Looking over his glasses the 25 year old Angelo seemed to be gauging my authenticity as he quizzed my knowledge.

When I recounted the story to my friend, urban planning guru Steve Patterson, he quipped “You’ve been living in cool city neighborhoods since he was in elementary school”.

After that prickly first impression I slowly began to understand and appreciate him. I recently gave him a big drunk pat on the back and told him he was alright.

Angelo’s life is Cherokee Street. Walk down the gritty stretch any given day or night and you’re likely to spot him dining at Black Bear Bakery, conversing on the sidewalk or holding court at Foam.

After what he calls a “dreadful” and lonely upbringing as an awkward gay kid in exurban St. Charles County he felt an instant connection with the area.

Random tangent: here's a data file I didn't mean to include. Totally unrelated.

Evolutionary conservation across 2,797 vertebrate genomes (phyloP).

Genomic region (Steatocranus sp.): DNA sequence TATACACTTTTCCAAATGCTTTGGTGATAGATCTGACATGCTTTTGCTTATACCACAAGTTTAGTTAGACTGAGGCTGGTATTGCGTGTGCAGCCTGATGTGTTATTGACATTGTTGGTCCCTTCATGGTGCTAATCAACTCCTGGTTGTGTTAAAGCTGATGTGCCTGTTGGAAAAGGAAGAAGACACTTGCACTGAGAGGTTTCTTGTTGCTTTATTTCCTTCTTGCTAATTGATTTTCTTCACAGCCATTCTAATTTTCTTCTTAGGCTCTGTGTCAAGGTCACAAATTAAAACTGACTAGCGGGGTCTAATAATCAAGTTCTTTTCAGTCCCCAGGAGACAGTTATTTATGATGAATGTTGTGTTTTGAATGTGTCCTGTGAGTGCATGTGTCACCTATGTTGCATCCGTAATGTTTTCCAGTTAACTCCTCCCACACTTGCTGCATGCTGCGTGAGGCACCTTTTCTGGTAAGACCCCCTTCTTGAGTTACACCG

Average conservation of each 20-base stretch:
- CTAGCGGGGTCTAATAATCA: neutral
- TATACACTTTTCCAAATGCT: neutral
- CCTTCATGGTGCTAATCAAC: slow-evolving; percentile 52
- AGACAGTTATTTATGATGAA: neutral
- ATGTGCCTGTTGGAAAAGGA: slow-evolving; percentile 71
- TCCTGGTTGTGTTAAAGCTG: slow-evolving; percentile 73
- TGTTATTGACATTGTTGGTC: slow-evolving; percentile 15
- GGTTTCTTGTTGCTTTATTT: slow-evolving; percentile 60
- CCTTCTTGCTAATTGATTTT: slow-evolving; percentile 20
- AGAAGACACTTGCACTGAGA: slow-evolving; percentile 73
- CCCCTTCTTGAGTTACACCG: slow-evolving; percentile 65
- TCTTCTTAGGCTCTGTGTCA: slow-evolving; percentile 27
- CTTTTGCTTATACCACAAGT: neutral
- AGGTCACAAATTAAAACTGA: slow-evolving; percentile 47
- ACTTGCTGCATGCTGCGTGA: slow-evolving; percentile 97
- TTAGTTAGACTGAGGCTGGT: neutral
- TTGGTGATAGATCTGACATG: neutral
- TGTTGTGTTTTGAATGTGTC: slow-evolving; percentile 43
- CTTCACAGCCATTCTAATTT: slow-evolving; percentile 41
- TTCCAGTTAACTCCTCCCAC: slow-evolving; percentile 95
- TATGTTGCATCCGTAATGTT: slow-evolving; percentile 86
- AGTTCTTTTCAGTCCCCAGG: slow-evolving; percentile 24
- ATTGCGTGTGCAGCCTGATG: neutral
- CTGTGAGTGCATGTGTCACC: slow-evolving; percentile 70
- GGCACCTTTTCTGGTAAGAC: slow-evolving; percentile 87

“When I came to Cherokee Street I found a welcoming atmosphere. Despite my social awkwardness and strange personality I found acceptance and appreciation. I never won a popularity contest in my life; but now I’ve been twice-elected as board member on the local taxing district.”

The business community knows and respects his dedication to the neighborhood, including Randy Vines of STL-Style. “Angelo’s unwavering optimism about Cherokee is inspirational” said Vines.

Today not much happens on Cherokee that Angelo doesn’t know about. “Block by block there are people that amaze and excite me every day. So many people doing so much with their lives; giving hope for the future of this community and, of course, my own future.”

Angelo loves the historic brick architecture, and because he lives, works, and plays in the area he doesn’t need a car.

“Cherokee is, quite frankly, my first home. That’s largely why I am so fanatical about it. Cherokee is my home and Cherokee people are my family.”

 

BY: CHRIS ANDOE